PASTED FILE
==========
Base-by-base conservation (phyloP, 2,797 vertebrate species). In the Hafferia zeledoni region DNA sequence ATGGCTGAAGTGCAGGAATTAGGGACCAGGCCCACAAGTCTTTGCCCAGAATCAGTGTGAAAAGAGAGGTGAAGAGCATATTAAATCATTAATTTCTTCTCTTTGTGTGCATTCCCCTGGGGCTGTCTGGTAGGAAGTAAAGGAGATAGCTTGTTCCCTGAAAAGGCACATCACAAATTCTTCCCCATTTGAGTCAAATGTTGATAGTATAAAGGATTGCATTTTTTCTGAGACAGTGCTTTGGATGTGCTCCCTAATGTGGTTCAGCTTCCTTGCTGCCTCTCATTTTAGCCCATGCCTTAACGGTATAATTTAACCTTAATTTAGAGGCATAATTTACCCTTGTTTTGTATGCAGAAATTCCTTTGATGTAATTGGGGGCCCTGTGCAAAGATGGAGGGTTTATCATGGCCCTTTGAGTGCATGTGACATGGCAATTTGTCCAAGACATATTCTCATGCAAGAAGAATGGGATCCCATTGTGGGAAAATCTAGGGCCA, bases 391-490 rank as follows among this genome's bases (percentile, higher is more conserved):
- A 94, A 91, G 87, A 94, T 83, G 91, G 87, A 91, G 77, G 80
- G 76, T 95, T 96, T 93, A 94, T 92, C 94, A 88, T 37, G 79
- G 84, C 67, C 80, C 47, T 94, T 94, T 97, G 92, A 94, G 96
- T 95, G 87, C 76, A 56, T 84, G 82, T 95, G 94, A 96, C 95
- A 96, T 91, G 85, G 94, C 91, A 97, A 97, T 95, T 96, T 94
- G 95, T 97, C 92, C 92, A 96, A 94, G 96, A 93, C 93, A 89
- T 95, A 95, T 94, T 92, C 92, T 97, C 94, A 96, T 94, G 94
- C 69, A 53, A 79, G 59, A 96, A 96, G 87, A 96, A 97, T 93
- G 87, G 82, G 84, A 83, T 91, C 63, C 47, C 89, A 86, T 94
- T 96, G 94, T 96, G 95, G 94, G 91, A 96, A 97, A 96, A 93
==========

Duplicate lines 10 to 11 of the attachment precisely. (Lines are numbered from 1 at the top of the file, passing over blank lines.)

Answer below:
- G 87, G 82, G 84, A 83, T 91, C 63, C 47, C 89, A 86, T 94
- T 96, G 94, T 96, G 95, G 94, G 91, A 96, A 97, A 96, A 93